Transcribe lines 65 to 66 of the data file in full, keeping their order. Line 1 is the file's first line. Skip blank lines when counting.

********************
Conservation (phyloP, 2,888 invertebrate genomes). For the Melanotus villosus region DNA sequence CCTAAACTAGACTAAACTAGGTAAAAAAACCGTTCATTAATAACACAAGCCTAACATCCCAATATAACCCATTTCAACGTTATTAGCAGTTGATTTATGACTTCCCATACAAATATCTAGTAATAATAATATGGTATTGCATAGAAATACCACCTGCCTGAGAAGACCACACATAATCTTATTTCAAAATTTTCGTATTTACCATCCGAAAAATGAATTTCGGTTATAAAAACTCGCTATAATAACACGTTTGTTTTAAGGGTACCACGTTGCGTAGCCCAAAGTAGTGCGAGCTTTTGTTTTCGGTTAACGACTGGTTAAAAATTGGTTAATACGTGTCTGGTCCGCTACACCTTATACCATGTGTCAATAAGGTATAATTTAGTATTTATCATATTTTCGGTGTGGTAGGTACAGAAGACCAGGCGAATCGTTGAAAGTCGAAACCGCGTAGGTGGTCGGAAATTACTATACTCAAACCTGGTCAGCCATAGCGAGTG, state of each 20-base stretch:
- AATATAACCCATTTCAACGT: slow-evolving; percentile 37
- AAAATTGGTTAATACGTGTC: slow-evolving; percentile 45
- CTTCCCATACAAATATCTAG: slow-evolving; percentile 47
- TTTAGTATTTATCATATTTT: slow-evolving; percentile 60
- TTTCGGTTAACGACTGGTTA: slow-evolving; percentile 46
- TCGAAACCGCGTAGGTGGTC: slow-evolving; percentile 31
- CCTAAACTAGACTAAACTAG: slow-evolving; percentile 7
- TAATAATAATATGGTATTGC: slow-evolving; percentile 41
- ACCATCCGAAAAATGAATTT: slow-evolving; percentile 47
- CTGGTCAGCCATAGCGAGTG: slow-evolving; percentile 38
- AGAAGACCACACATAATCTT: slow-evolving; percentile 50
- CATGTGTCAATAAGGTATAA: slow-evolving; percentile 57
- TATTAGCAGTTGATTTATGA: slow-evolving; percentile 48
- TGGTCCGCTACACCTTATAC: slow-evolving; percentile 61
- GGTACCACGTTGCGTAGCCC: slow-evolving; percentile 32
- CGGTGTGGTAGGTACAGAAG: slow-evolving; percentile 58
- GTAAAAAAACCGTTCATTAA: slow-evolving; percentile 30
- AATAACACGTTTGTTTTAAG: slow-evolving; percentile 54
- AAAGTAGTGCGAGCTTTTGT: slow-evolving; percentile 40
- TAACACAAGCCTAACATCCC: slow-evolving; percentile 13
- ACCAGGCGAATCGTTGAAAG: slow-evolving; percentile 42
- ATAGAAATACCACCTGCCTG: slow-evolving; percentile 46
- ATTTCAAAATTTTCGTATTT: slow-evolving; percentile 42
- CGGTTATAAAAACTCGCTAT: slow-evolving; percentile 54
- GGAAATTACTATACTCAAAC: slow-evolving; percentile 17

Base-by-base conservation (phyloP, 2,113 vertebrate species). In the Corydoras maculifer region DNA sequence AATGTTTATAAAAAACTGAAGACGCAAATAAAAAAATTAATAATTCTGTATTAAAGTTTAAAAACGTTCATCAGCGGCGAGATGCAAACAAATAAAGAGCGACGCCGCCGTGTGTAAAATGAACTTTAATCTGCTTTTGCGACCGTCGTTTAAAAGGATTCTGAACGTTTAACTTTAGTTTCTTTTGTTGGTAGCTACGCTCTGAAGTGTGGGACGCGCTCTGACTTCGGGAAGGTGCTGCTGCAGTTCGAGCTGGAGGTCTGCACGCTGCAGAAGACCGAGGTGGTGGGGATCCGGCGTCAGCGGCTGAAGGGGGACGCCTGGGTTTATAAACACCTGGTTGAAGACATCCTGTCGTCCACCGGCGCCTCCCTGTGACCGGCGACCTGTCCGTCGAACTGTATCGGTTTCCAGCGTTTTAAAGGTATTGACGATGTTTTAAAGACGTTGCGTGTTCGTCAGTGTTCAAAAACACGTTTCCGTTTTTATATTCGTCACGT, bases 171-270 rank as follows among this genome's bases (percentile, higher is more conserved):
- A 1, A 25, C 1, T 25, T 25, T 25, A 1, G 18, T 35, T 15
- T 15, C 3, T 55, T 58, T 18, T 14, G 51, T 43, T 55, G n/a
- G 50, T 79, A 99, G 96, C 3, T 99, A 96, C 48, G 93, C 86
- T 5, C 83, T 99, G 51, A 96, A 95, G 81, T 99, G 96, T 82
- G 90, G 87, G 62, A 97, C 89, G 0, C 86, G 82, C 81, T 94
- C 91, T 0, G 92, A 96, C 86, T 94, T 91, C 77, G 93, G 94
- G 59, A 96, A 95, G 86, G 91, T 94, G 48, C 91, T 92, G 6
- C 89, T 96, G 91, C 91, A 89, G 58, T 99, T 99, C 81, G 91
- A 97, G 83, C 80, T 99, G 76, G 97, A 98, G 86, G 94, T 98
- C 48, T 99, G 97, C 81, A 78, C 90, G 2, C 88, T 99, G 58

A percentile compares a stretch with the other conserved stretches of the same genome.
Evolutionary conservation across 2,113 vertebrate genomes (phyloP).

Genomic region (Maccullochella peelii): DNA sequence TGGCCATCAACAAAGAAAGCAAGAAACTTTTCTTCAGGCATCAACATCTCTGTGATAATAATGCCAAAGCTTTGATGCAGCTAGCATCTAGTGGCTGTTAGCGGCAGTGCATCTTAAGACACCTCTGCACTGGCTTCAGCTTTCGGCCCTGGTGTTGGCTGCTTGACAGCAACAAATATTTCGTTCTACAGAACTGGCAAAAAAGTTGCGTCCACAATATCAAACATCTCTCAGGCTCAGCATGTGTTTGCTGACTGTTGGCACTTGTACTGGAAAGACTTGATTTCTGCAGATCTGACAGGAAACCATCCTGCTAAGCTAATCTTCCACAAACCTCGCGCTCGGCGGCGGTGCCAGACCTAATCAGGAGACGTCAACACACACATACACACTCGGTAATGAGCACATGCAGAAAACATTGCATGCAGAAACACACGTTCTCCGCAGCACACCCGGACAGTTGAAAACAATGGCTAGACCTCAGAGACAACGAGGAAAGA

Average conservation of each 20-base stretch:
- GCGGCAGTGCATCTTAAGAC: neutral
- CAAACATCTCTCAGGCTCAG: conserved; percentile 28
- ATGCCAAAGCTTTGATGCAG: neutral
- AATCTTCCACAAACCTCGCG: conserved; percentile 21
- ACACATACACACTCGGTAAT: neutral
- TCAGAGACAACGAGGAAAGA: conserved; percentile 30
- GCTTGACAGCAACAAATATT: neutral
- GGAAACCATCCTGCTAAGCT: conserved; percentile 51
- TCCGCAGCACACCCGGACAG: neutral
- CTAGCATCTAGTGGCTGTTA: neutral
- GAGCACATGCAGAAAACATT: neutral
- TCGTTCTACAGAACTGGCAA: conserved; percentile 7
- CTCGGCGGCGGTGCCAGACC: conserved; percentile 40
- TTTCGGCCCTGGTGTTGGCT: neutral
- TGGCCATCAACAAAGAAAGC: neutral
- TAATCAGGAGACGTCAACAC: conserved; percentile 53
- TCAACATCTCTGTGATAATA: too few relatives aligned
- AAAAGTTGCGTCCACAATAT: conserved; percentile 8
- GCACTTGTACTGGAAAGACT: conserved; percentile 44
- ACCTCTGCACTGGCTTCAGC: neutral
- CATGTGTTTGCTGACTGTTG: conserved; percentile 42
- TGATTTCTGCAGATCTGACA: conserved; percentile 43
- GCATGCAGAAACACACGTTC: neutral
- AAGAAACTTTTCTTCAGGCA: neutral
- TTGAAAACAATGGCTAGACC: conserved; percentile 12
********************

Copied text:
- AAGAAACTTTTCTTCAGGCA: neutral
- TTGAAAACAATGGCTAGACC: conserved; percentile 12